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The Daily Tar Heel

Office DJ: The paradox of Beatles deep cuts

Ryan Wilcox BMS.jpg

Ryan Wilcox, the Daily Tar Heel sports editor, poses for a portrait. 

I had a real problem making this playlist — what, exactly, is a Beatles deep cut?

The Fab Four of Paul McCartney, John Lennon, George Harrison and Ringo Starr are, conservatively, the most popular and influential band of all time. There have been books written about every album, song and vocal intonation in the group's history. How to make a playlist of lesser-known songs from the most well-known musical act of all time?

I quickly came to the conclusion that "Beatles deep cut" is an oxymoron — at least for a certain generation. When "Sgt. Pepper's Lonely Hearts Club Band" dropped in 1967, American radio stations interrupted their regular programming to play the album non-stop, from start to finish. Even in 2019, the Beatles regularly dominate lists of vinyl record sales. My parents, and their parents, have the Beatles' music etched into their brains, and they're still buying their albums like they're going out of style (they're not).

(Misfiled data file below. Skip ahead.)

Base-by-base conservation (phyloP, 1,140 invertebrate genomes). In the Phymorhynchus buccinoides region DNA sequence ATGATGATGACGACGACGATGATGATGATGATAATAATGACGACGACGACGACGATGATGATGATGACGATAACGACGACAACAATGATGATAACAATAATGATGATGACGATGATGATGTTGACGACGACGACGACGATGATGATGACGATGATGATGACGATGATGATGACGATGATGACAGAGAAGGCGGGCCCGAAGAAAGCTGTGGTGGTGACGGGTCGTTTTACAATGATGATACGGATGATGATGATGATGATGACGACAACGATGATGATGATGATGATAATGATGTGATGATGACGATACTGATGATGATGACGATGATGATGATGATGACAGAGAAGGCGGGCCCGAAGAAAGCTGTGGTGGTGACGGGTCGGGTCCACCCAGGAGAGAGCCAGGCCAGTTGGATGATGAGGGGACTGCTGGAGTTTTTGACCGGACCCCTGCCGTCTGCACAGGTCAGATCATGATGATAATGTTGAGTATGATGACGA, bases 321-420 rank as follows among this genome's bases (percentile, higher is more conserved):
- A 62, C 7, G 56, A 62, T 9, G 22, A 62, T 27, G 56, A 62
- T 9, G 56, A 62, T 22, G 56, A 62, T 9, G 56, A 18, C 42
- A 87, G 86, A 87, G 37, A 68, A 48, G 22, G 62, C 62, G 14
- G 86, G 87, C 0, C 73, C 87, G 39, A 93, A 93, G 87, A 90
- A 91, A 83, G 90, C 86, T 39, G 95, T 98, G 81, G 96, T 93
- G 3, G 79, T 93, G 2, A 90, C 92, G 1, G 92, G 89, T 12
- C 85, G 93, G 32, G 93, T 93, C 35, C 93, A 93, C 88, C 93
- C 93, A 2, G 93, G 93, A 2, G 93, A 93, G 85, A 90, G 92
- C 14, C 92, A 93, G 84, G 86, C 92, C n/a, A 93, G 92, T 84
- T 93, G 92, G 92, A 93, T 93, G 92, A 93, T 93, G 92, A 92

My generation is a different story. From what I can tell, kids my age know the hits. They know "Come Together." They know "Let It Be." They know "Hey Jude." But after about, let's say, five to 10 songs, the average millennial caps out.

This playlist is, put simply, my favorite Beatles songs that the average college-age kid doesn't know. For the hardcore fans, keep that in mind. I know that "I Me Mine," for example, isn't exactly a diamond in the rough for anyone over the age of 40.

With that in mind, this playlist is also an invitation to either relive some historic tunes, or take the next step in your soon-to-be fervent Beatles fandom. Like most great music, the Beatles get better every time you push play.

Parents — share this with your kids. If you love them, that is. 

Millennials — listen to the playlist, you cowards. Lennon was wrong: living is easier when your eyes are wide open.